With summer just around the corner, how much would you pay to keep your home cool?
Earlier this month, a Lexington (Ky.) company called Big Ass Solutions—formerly known as Big Ass Fans—began taking orders for a new “smart” ceiling fan. It’s made from compressed bamboo and equipped with Wi-Fi and sensors that monitor heat and humidity. Users can program the fan to react to the time of day, the temperature, and whether there’s anyone in the room.
Add the new smart-fan technology to the cost of one of the company’s Haiku fans, and the price can top $1,000. That sounds like a lot of money in a market where shoppers can find a variety of models for less than $100. Big Ass Solutions Chief Executive Carey Smith bristles at questions about the cost. “It’s like building a Porsche and being compared to a Chevy Malibu,” he says.
Anyone who doubted whether there’s big money in souping up stodgy home appliances should have been silenced earlier this year when Google bought Nest, maker of fancy Internet-connected thermostats, for $3.2 billion. General Electric, teaming with design startup Quirky, sells a smart air conditioning unit. While the price tags on such products may cool some shoppers’ interest, the investments in better controls for home heating and cooling devices can pay off by saving electricity or fuel.
Big Ass Solutions has sold close to 100,000 home fans at prices that can exceed $1,000 even without the new smart system. The 400-employee company is projecting $200 million in revenue this year, with about a quarter of that coming from residential customers.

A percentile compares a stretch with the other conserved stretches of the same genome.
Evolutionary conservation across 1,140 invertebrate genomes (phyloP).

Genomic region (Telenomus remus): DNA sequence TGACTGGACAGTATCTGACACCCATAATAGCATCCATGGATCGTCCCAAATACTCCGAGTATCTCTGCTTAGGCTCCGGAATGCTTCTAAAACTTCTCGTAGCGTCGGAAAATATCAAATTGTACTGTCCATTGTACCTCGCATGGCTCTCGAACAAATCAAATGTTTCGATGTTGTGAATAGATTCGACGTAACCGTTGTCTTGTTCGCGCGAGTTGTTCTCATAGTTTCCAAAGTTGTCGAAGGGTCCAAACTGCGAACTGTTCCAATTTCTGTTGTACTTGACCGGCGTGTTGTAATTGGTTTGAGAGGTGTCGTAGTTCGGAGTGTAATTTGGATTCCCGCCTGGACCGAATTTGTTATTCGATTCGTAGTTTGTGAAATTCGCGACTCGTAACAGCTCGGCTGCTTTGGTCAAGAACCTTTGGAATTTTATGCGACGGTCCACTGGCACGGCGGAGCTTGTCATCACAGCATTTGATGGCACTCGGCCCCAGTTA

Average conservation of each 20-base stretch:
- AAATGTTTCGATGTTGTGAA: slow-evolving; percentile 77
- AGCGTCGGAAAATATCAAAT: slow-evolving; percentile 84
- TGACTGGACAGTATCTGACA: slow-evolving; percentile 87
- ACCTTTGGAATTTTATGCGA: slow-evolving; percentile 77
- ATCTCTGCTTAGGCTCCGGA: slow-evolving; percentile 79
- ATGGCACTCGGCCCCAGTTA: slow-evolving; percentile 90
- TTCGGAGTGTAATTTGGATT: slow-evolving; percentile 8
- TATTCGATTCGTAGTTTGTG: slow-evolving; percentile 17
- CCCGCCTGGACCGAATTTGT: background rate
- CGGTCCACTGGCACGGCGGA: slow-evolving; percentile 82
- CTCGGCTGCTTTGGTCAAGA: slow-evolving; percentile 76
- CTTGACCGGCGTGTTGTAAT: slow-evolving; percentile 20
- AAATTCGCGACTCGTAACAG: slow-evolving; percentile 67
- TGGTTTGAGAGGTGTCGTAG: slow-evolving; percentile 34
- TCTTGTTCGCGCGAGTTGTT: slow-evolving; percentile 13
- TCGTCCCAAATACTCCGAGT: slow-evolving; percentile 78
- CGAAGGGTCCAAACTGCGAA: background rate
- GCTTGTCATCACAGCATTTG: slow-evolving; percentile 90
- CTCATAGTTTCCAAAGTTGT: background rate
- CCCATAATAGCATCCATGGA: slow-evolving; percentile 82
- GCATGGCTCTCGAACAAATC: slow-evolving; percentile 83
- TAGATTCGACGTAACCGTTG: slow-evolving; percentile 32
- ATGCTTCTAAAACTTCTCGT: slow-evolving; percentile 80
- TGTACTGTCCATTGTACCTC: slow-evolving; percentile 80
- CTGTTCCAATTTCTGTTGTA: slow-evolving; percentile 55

When Smith launched the company in 1999 to focus on cooling industrial spaces, he spent a lot of time explaining to factory and warehouse owners why his fans were so big and moved so slow. For commercial uses, the short answer was intuitive for many customers: The fans move a lot of air and cool large areas without using much energy.
To sell to the home owner, Smith’s company stresses its efficiency chops. The company also targets customers interested in engineering and design, advertising in Popular Science, the New Yorker, and other consumer magazines. “People want to think it’s about the one percent, but we don’t advertise in the high-end luxury publications,” says Smith. In the end, the trick to selling expensive fans is convincing consumers that they’re getting their money’s worth. Says Smith: “It’s a piece of furniture, not a piece of junk.”